The grandson of one of the few Accrington Pals to survive the Battle of the Somme travelled from the other side of the globe to be present at the centenary commemorations in Accrington.
Jeremy Havard is the grandson of George Edward Haynes, an Accrington Pal who enlisted after Kitchener’s call to arms for men across the country.
Jeremy, who is originally from South Africa but now lives in Australia, did not realise that his grandfather was one of the Pals until he began doing research in London.
Jeremy, who followed in his grandfather’s footsteps into the forces and completed a stint in the airforce, said: “My grandfather was an original Accrington Pal, but he wasn’t a local.
“He was from London and was with a theatre group who were visiting the town.
“He made friends with the locals and joined up in September 1914 under a false name when Kitchener called for Pals.”
George Haynes trained with the Accrington Pals battalion and was made a sergeant.
The Pals battalion was sent to the Suez canal and they were torpedoed in December 1915 before being sent to Northern France for the Somme offensive.
Jeremy said: “He was made a non-commissioned officer and was responsible for all the communications for the Pals. He was a little bit older than most of those that signed up, he was 22.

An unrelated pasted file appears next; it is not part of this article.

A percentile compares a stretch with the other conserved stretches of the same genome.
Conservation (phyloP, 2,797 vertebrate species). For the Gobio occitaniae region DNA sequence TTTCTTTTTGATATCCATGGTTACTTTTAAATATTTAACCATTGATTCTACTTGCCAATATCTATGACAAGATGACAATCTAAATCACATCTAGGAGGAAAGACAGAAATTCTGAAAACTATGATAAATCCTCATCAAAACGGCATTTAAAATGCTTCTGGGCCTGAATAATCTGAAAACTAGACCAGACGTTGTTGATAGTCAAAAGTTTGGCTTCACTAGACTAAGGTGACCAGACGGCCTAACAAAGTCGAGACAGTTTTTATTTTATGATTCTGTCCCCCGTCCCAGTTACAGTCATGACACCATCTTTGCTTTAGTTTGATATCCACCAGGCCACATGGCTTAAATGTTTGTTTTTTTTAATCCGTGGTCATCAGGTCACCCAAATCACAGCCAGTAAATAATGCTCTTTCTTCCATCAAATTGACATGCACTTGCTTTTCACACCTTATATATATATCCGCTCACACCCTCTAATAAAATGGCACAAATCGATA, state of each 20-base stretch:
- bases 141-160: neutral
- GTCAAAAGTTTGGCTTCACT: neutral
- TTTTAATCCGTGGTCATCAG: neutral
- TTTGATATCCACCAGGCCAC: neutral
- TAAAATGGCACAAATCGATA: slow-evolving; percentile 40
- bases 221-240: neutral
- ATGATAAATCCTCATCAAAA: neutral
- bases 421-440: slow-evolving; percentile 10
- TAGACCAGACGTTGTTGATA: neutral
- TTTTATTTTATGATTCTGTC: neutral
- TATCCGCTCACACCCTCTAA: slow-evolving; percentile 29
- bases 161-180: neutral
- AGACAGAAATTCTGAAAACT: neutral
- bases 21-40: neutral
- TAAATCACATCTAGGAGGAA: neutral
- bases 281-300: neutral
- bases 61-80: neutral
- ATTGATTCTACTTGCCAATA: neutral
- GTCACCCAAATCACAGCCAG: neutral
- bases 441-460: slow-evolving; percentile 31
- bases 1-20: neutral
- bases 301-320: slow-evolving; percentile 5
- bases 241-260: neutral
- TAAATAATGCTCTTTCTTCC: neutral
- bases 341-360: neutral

“He was a bit of a father figure to his men, and served with them during the Battle of the Somme.
“He was one of the very few survivors.”
George went on to join the 7th Battalion Hertfordshire Home Guard during World War Two.
Jeremy travelled more than 9,000 miles from Down Under to lay a wreath in honour of his grandfather Sgt George Haynes at the Civic Commemoration in Accrington on July 1.
Members of the armed forces, dignitaries, guests, descendants of the Pals and members of the public gathered at the Accrington Pals Memorial Garden on Church Street at 7am for a commemorative service.
Jeremy also read out George’s name at the roll call of every soldier to serve with the Accrington Pals, on Broadway in the town centre.
Jeremy added: “It was a very touching and poignant ceremony, sending us a message from the past that we can take to the future.
“We need to keep their memory alive.”